Donald Trump's political organization entered July with nearly $102 million in cash reserves -- an unprecedented war chest at this stage in the election cycle for a former president, according to new figures.
Trump's fundraising haul speaks to his continued ability to raise money from small-dollar donors online, as he trumpets baseless claims that election fraud led to his loss last year.
Trump's team said 3.2 million contributions flowed into the former President's political committees during the first six months of the year.
In a statement, Trump once again complained of a "stolen" election and cited the donations as a sign that millions of Americans "share my outrage and want me to continue to fight for the truth."
Trump's fundraising apparatus includes two political action committees: Save America, a leadership PAC, and the Make America Great Again PAC, along with a separate joint fundraising committee.
Most of Trump's cash reserves are stockpiled in his Save America leadership PAC, with $90 million remaining in its accounts as of June 30, new filings show -- giving the Republican a large sum to unleash as his party seeks to seize control of the House and Senate in next year's midterm elections. Trump also has hinted at seeking the White House again in 2024, and the new figures shows he remains the GOP's dominant fundraising figure, despite losing the election and access to social media platforms.
In announcing his fundraising totals, which were first reported by Politico, on Saturday, Trump's team said his committees had raised nearly $82 million in the first six months of the year, but that total also included funds collected in 2020 that were transferred into his account this year.
Trump spokesman Jason Miller on Sunday said the transfers were included because they amounted to "all new revenues to Save America for this period."
Save America is the former President's primary fundraising and public relations vehicle, and he uses it to issue statements endorsing his favored candidates and denouncing those he opposes. But the PAC had not contributed to any congressional candidates during the first six months of the year, according to its filings with the Federal Election Commission. Miller told CNN that checks began going out to endorsed candidates in July, after the period covered by the new filings.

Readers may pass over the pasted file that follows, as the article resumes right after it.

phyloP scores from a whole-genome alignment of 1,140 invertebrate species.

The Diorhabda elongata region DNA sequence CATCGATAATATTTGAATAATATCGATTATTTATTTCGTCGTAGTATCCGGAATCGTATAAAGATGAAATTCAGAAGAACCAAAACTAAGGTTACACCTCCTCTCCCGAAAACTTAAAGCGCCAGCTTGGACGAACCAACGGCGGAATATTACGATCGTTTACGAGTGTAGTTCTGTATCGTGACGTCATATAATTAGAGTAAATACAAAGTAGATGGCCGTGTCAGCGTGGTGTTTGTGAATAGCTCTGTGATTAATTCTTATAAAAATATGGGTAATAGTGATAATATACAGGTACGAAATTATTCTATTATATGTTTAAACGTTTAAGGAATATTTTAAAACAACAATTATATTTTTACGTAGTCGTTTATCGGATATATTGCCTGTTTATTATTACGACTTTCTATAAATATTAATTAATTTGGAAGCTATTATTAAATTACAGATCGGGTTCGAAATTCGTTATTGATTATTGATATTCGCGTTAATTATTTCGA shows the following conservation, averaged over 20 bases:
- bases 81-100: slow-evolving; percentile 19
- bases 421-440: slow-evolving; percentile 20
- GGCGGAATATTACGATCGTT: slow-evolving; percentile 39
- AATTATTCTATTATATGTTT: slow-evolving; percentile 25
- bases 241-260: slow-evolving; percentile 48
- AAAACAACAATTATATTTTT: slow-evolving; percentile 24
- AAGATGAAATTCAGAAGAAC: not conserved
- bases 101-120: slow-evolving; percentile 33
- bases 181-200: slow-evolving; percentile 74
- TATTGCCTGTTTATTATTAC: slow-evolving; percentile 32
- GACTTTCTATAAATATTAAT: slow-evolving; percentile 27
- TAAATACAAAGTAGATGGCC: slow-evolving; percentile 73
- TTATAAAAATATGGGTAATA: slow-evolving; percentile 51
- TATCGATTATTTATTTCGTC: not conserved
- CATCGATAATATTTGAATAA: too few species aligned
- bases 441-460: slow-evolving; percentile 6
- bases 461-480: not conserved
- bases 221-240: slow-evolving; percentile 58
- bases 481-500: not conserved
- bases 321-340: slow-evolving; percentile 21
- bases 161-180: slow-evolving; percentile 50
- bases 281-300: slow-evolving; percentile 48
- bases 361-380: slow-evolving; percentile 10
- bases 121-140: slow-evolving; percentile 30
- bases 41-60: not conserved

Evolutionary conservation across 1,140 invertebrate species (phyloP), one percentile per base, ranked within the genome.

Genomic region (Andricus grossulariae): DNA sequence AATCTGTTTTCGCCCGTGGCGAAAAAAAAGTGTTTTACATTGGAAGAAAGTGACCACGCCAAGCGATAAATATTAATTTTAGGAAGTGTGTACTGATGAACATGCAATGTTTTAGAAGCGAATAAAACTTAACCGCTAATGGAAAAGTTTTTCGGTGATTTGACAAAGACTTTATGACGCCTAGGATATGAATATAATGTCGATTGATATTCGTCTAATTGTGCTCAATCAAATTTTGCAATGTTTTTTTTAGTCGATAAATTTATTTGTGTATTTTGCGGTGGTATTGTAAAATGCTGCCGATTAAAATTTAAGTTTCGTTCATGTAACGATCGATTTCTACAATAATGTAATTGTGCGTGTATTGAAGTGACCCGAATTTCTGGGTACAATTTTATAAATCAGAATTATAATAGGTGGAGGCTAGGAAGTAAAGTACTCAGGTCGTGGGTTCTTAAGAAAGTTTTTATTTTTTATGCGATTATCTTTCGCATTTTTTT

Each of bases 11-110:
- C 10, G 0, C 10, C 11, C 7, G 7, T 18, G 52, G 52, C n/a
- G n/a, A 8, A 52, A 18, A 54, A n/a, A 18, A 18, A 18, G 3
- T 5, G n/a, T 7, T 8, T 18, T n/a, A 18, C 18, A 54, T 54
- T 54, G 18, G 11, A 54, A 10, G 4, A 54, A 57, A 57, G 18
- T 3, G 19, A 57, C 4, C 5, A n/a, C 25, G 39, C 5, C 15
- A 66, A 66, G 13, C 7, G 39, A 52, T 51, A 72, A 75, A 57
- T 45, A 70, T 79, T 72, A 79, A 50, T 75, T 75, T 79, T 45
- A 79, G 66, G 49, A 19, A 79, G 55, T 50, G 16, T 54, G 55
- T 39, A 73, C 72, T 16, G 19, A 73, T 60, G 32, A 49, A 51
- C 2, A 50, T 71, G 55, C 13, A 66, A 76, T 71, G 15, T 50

Leadership PACs such as Save America have a cap on donations, but federal rules impose few restrictions on how their contributions can be spent. And during the first six months of the year, the PAC spent about $68,000 for lodging and meals at the Trump Hotel Collection, according to records.
Trump has also endorsed a super PAC, Make America Great Again Action. The super PAC's filing Saturday night shows it took in a little more than $5 million as of June 30. Individual donors include Don Ahern, a Nevada businessman who contributed $1 million, former Georgia Sen. Kelly Loeffler at $250,000 and MyPillow CEO Mike Lindell at $100,000. Lindell has been on a mission to advance claims that widespread fraud contributed to Trump's defeat.
The super PAC recently has begun spending to boost Trump-favored candidates -- pumping $100,000 into an unsuccessful attempt in July to help elect Texas Republican Susan Wright in a special runoff for a US House seat. Wright lost to fellow Republican Jake Ellzey.
Another GOP primary on Tuesday -- this time for a US House seat from Ohio -- will offer the latest test of Trump's ability to sway voters. Make America Great Again Action has spent more than $400,000 so far to promote Trump's choice, coal lobbyist Mike Carey, in the Columbus-area special election.
This story has been updated with additional information.